Performance artist and final year BA Print & Time-Based Media student Natalie Wearden recently completed a project at Central Saint Martins called ‘Metresquare’, where she repeatedly folded the same origami shape for one hour each day for two weeks in a one metre square glass vitrine in the window of the college.
We spoke to Natalie about the thought behind the ‘Metresquare’ project, including the fetishisation of the artist as a labourer, her performance practice and her advice for students who are interested in studying Print & Time-Based Media.
Can you tell us more about the Metresquare project?
A group of third year students at Central Saint Martins have built a one metre square vitrine which faces onto a window. It kind of squares off a section of the window which looks out onto the right-hand side of Granary Square. It has quite a high footfall of busy, central London workers walking past so it’s quite different from Wimbledon College of Arts in that respect. They built this space and they wanted to have a two week rolling programme of artists in residence; students from across the university which I thought was a really cool idea.
The project I did there is a performance I’ve done quite a few times. This was the third time I’ve done it but this was the first time I had done it over such a long period of time. I spent an hour a day at a different time every day in this space folding the same origami shape out of paper. It was really nice to have this one metre square box where the window acted as a glass screen. All different kinds of people were seeing what I was doing and they aren’t necessarily an art audience – there are art students going past, but it seemed to be mostly workmen like builders and city workers.
The box was lit inside and was quite a dramatic space – I think passers-by did notice particularly when they saw me moving around in there. A lot of people looked at it and kind of rolled their eyes and I got the impression that they thought they were too busy for this art nonsense, but other people stopped – particularly children, they loved to stop and look in. The workmen though it was really funny and tried to turn it into a joke. People sometimes tried to interact with me, particularly if it was a group and I found it quite funny to be playful or silly or something sometimes. There was potential for me to just be really annoyed and think to myself ‘I’m a serious performance artist doing a serious performance art piece and you taking the mick is annoying.’ But it’s not, because at least I’ve grabbed their attention. It is slightly absurd to sit in a box for an hour every day for two weeks and just fold the same thing over and over again, so I can see why people found it amusing. It was particularly funny when I saw the workmen taking the mick out of me because that is what they do, the folding of the paper is a repetitive, physical task just like building or bricklaying.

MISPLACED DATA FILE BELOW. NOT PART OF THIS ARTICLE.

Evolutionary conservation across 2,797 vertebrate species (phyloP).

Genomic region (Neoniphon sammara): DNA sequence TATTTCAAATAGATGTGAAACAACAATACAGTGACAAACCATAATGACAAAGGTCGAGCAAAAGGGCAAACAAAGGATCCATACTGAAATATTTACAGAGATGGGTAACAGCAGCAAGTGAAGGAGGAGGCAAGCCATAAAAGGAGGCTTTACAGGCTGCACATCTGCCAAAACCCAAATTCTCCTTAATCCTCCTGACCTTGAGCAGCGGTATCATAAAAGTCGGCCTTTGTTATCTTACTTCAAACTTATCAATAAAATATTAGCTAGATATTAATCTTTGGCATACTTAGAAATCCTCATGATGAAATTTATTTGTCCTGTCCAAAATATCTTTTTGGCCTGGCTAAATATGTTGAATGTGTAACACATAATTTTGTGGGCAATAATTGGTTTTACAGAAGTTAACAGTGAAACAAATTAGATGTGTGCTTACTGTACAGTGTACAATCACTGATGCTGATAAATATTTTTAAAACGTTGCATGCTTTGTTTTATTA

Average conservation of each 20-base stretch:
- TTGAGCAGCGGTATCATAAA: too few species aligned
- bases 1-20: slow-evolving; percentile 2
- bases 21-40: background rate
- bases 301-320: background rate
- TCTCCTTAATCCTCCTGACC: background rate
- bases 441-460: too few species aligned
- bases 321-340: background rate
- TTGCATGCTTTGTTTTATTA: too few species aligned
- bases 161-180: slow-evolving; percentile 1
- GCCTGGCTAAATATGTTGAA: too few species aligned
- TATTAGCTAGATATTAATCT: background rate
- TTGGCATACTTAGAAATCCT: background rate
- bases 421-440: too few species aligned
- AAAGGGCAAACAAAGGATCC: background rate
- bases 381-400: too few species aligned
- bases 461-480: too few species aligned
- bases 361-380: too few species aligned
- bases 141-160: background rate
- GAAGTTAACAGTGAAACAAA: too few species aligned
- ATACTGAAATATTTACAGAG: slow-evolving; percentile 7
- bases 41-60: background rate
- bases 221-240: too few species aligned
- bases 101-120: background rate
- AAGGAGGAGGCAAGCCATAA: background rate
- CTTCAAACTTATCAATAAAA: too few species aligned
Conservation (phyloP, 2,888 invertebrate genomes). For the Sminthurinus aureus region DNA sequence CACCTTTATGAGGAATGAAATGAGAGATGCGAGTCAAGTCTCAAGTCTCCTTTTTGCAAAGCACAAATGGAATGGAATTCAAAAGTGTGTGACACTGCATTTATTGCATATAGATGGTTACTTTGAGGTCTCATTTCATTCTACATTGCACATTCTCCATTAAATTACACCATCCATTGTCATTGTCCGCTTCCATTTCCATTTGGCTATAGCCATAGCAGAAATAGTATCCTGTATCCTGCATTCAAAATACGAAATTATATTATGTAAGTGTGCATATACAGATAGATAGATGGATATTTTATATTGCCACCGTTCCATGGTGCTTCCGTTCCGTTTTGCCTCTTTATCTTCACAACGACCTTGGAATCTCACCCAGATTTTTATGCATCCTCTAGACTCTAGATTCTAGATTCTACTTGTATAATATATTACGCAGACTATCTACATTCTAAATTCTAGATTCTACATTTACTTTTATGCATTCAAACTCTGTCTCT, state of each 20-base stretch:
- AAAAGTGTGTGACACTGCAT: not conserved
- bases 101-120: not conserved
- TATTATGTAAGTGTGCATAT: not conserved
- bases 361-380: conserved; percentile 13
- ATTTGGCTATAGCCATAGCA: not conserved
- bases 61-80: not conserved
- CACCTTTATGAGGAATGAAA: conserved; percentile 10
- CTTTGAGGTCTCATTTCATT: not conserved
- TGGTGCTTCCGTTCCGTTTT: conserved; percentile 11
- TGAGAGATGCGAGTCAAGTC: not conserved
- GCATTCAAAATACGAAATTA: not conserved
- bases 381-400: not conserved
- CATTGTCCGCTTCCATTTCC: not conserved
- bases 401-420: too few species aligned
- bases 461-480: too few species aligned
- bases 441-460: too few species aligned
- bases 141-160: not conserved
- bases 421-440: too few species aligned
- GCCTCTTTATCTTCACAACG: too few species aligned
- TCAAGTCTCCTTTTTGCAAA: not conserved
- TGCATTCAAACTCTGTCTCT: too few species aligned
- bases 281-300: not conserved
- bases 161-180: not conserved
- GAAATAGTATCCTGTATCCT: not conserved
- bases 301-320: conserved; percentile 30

Physical labour is something we’re so detached from now, because most of our labour is done for us by computers and there’s not this physical tangibility anymore. A bricklayer makes work that is tangible. They pick the brick up, they lay cement and they put the brick down and the brick is heavy and the more physical exertion they put into something the more they produce. The product of their labour is tangible, which is the same as this project for me. The experience of me interacting with the paper and the fact that as I make more there are more and I can see that, there’s very concrete evidence of my repetitive labour.